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wht to do in case of THEFT, or THEFT identity

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  • Bowman7a
    corporate attorney sent this out to the employees in his company: We ve all heard horror stories about fraud that s committed on you in your name, address,
    Message 1 of 1 , Jul 30, 2003
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       corporate attorney sent this out to the employees in his company:

      We've all heard horror stories about fraud that's committed on you in your name, address, SS#, credit, etc. Unfortunately I (the author of this piece who happens to be an attorney) have firsthand knowledge, because my wallet was stolen last month and within a week the thieve(s) ordered an expensive monthly cell phone package, applied for a VISA credit card, had a credit line approved to buy a Gateway computer, received a PIN number from DMV to change my driving record information online, and more.

      But here's some critical information to limit the damage in case this happens to you or someone you know. As everyone always advises, cancel your credit cards immediately, but the key is having the toll free numbers and your card numbers handy so you know whom to call. Keep those where you can find them easily. Place the contents of your wallet on a photocopy machine, do both sides of each license, credit card, etc. You will know what you had in your wallet and all of the account numbers and phone numbers to call and cancel. Keep the photocopy in a safe place. If you have a scanner on your computer you can scan them and store it on a FLOPPY, not just on your hard drive. Also, file a police report immediately in the jurisdiction where it was stolen, this proves to credit providers you were diligent, and is a first step toward an investigation (if there ever is one).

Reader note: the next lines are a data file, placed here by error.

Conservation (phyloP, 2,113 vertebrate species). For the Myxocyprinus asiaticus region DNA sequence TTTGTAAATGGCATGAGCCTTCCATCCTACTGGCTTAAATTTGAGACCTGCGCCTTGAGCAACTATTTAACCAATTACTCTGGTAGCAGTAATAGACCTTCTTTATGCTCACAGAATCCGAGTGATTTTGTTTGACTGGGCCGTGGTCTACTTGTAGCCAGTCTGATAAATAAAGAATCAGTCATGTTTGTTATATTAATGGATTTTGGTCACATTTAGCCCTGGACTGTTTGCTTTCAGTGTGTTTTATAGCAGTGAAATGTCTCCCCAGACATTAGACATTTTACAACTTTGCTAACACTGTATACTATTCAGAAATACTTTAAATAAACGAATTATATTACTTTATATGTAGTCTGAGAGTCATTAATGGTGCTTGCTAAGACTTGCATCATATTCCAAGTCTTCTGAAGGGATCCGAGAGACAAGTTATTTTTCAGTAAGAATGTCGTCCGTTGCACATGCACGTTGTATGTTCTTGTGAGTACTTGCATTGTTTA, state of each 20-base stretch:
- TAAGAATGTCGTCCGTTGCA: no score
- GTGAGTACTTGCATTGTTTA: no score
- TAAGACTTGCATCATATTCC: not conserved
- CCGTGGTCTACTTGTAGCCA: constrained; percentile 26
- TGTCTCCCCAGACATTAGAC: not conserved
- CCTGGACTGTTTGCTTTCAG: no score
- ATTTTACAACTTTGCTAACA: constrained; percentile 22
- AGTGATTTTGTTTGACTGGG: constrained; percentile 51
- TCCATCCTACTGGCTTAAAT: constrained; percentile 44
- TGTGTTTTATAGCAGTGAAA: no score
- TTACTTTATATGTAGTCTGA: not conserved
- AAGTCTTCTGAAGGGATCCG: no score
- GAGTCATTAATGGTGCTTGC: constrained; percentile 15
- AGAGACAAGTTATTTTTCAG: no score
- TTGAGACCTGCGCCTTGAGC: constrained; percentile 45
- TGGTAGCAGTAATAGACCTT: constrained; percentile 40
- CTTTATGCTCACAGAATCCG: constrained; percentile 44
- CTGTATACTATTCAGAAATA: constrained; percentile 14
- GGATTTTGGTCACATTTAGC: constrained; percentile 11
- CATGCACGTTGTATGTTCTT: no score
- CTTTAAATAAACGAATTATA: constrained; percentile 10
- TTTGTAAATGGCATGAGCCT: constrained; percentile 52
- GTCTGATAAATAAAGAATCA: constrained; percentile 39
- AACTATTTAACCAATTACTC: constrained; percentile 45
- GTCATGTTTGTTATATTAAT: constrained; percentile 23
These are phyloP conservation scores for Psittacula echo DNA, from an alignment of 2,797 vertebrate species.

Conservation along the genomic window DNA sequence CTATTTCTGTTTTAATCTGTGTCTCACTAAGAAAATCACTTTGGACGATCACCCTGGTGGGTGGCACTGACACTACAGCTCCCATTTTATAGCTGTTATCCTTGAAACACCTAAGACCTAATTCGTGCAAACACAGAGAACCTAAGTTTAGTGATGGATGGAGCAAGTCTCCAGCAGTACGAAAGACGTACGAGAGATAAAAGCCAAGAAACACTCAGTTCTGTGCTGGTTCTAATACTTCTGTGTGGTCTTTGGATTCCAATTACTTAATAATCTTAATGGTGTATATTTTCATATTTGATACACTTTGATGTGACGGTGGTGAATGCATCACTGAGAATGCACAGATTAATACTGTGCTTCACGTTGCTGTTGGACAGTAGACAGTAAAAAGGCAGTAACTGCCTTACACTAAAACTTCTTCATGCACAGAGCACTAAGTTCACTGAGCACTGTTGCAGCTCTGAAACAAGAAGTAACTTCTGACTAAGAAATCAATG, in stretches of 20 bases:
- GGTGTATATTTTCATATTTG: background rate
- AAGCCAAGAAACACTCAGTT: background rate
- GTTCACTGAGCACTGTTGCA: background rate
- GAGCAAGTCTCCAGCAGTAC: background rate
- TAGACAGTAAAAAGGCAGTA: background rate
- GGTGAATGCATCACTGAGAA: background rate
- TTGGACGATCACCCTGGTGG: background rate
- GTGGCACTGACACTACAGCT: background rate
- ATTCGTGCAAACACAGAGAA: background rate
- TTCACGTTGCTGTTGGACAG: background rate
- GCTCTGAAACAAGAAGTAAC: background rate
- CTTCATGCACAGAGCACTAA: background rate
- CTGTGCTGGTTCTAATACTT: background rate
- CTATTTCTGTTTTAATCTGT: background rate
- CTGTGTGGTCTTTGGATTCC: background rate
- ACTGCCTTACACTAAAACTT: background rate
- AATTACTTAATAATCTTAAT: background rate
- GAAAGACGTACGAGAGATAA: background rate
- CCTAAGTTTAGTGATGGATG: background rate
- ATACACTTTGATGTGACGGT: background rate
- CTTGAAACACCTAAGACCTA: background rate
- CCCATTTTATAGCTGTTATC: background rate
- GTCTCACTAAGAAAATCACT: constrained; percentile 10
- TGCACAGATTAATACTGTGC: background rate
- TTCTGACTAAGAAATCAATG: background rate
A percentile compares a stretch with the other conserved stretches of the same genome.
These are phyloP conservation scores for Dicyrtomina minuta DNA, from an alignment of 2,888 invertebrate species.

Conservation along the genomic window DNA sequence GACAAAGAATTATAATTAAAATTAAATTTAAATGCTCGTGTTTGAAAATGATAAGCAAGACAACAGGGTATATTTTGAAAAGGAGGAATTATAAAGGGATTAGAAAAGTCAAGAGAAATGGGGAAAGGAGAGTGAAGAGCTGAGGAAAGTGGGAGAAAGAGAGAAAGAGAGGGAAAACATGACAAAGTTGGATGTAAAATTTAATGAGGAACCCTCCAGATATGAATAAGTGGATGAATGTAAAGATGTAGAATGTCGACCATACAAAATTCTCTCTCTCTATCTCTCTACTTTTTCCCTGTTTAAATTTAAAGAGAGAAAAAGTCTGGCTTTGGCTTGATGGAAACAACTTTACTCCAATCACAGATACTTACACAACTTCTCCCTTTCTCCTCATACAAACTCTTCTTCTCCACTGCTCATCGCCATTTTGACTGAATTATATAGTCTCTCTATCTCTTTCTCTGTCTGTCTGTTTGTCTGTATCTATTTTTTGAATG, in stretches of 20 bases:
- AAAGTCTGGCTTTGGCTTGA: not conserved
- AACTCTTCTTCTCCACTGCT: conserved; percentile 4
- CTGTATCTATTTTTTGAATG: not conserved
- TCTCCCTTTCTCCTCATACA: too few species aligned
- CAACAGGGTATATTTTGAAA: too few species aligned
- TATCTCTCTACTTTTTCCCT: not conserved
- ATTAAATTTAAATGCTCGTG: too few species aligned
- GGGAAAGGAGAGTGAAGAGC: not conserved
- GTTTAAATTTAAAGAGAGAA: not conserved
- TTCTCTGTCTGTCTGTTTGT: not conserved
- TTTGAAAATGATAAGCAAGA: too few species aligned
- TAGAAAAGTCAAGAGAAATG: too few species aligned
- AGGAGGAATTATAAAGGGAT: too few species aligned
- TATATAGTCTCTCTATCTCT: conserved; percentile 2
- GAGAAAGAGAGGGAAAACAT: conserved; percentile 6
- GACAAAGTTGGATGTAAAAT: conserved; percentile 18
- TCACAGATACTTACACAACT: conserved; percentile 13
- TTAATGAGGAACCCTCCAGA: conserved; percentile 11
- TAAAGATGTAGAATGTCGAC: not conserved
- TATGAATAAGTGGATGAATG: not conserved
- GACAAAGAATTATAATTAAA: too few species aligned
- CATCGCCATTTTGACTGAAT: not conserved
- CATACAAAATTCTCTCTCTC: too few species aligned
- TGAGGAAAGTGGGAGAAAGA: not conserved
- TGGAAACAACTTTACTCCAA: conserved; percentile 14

But here's what is perhaps most important: (I never ever thought to do this) Call the three national credit reporting organizations immediately to place a fraud alert on your name and SS#. I had never heard of doing that until advised by a bank that called to tell me an application for credit was made over the Internet in my name. The alert means any company that checks your credit knows your information was stolen and they have to contact you by phone to authorize new credit. By the time I was advised to do this, almost 2 weeks after the theft, all the damage had been done.

      There are records of all the credit checks initiated by the thieves' purchases, none of which I knew about before placing the alert. Since then, no additional damage has been done, and the thieves threw my wallet away this weekend (someone turned it in). It seems to have stopped them in their tracks.

      The numbers are:

      Equifax: 1-800-525-6285

      Experian (formerly TRW): 1-888-397-3742

      Trans Union: 1-800-680-7289

      Social Security Administration (fraud line): 1-800-269-0271



      REMOVAL INSTRUCTIONS: This message is being sent to you in compliance with the current Federal legislation for commercial e-mail (H.R.417 SECTION101Paragraph
      (e)(1)(A)) AND Bill s.1618 TITLE III passed by the 105th U.S. Congress. mailremove6@Bowman7a@...


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